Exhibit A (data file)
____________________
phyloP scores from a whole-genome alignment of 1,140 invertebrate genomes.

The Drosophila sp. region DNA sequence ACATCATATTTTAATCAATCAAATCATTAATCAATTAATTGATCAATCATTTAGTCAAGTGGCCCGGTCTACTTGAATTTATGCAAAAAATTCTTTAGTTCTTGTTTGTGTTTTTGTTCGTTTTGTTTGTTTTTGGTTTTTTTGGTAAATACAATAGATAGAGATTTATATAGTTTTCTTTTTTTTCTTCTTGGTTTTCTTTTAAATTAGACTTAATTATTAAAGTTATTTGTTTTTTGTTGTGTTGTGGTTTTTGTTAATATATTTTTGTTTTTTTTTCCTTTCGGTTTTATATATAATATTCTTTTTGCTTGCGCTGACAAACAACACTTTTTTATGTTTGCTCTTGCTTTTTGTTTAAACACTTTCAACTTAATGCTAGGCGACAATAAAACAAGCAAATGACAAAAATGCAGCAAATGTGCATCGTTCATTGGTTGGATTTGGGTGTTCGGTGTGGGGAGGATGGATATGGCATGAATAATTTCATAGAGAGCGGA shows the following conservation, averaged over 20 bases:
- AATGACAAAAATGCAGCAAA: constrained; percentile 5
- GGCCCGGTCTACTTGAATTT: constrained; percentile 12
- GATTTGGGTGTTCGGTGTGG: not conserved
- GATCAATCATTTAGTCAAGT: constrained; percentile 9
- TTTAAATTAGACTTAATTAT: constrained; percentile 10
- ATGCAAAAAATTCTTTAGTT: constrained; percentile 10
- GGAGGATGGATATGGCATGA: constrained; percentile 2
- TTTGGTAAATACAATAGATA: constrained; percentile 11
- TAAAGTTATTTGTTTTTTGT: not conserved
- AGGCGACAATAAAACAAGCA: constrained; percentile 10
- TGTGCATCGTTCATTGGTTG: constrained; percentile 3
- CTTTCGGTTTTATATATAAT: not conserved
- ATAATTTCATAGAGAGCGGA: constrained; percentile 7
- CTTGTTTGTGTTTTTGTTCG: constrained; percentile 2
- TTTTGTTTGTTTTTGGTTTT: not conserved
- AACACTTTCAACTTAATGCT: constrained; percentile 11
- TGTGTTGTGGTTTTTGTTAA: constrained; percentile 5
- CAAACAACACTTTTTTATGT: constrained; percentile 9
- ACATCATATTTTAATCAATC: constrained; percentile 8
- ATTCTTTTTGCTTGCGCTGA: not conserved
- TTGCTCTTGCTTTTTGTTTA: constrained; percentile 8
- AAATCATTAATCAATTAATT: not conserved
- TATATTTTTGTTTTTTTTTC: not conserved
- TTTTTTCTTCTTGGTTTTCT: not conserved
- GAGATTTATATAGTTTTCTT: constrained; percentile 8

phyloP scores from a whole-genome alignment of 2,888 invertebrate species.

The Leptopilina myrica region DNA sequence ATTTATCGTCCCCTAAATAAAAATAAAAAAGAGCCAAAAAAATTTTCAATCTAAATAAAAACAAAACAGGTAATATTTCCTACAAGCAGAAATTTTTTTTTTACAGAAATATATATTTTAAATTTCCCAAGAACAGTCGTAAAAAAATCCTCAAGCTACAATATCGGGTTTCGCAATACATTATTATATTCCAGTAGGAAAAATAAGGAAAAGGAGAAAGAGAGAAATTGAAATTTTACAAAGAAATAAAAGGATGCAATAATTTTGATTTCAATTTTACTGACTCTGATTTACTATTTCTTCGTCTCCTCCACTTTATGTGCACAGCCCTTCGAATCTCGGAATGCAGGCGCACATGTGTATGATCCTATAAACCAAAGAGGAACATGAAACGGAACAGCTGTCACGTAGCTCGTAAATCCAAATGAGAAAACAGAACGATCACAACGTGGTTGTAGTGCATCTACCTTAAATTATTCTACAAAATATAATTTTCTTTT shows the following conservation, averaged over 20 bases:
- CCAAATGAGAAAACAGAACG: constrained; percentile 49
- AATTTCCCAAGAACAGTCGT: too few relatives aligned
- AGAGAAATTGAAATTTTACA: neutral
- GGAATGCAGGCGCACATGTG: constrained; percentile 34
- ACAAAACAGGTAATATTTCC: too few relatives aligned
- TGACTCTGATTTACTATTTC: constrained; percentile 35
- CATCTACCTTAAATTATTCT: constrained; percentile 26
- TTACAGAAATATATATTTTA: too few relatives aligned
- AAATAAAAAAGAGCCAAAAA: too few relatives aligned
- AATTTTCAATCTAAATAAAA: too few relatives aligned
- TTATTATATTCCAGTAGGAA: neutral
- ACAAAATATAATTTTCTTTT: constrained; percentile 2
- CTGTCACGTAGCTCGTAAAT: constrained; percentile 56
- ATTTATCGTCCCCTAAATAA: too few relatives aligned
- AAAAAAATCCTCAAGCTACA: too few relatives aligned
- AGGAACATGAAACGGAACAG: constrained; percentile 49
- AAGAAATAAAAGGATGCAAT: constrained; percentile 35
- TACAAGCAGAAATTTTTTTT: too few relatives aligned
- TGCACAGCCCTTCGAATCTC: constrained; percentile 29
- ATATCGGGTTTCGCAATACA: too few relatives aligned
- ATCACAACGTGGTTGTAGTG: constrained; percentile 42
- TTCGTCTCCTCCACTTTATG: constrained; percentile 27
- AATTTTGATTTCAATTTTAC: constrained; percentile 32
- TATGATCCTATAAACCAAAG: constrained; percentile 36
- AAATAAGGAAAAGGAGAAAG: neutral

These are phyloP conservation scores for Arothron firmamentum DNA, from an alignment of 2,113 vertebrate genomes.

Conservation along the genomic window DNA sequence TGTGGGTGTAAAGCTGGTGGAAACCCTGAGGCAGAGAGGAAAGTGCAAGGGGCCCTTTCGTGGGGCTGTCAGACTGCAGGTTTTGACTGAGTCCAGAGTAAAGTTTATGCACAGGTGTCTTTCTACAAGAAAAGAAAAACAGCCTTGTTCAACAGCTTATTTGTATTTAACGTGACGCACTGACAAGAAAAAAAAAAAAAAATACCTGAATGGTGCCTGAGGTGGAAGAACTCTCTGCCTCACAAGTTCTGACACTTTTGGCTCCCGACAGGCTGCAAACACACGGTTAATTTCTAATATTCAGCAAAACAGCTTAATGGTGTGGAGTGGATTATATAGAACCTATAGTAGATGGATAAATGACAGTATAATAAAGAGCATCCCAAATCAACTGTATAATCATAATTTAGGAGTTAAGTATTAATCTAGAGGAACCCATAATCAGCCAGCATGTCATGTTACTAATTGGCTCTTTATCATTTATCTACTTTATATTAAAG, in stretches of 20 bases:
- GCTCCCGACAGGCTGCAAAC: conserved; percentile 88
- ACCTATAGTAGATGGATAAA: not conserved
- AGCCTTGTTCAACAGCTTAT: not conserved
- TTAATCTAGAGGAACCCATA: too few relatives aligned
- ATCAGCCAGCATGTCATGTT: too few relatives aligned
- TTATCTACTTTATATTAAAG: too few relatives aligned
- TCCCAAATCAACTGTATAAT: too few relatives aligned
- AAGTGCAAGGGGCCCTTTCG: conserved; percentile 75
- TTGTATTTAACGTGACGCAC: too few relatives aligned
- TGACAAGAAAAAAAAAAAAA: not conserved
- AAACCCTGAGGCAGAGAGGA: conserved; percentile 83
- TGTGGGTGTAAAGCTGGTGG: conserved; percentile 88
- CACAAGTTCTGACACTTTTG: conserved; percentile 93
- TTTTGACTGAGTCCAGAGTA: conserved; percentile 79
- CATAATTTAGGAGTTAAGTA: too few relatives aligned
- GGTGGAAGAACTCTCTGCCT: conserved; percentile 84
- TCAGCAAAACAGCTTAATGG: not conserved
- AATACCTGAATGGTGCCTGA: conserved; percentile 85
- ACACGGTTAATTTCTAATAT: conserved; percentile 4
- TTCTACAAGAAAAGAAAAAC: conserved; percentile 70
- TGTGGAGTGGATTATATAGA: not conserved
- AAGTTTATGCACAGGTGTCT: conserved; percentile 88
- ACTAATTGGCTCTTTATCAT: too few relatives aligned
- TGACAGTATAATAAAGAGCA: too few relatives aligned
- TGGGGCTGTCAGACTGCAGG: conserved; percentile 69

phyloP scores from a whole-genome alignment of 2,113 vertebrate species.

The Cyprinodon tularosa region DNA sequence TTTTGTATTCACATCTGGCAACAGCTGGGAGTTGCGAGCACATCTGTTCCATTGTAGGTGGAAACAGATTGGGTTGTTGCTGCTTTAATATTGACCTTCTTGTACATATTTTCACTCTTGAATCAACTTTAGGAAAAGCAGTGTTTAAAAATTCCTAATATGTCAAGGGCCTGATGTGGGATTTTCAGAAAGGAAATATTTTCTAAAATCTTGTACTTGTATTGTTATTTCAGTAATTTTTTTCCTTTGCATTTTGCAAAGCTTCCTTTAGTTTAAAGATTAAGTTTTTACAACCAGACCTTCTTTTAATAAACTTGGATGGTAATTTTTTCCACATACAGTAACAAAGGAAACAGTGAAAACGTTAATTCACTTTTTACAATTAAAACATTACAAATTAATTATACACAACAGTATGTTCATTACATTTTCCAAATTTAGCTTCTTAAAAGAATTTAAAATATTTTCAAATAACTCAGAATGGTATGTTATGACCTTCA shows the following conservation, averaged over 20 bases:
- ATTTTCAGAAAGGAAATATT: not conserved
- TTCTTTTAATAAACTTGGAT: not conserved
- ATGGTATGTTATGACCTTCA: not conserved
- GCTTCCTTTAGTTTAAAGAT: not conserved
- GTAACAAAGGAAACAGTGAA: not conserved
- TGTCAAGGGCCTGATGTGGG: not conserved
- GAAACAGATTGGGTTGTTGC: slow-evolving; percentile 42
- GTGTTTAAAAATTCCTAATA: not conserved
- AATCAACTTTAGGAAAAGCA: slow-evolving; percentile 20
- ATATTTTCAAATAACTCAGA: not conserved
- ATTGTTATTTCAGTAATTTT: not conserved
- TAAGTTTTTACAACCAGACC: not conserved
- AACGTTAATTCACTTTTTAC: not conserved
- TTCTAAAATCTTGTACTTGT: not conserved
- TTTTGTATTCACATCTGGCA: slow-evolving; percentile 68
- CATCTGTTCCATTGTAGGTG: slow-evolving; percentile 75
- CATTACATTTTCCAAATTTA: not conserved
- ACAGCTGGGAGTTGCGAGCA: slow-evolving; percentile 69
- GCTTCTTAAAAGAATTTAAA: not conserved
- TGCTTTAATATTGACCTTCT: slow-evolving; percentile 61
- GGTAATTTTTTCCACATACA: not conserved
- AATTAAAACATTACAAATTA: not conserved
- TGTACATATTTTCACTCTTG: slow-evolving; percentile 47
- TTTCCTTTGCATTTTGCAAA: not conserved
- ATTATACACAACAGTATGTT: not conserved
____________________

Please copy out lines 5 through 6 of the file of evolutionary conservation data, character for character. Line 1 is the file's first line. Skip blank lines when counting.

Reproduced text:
- GATTTGGGTGTTCGGTGTGG: not conserved
- GATCAATCATTTAGTCAAGT: constrained; percentile 9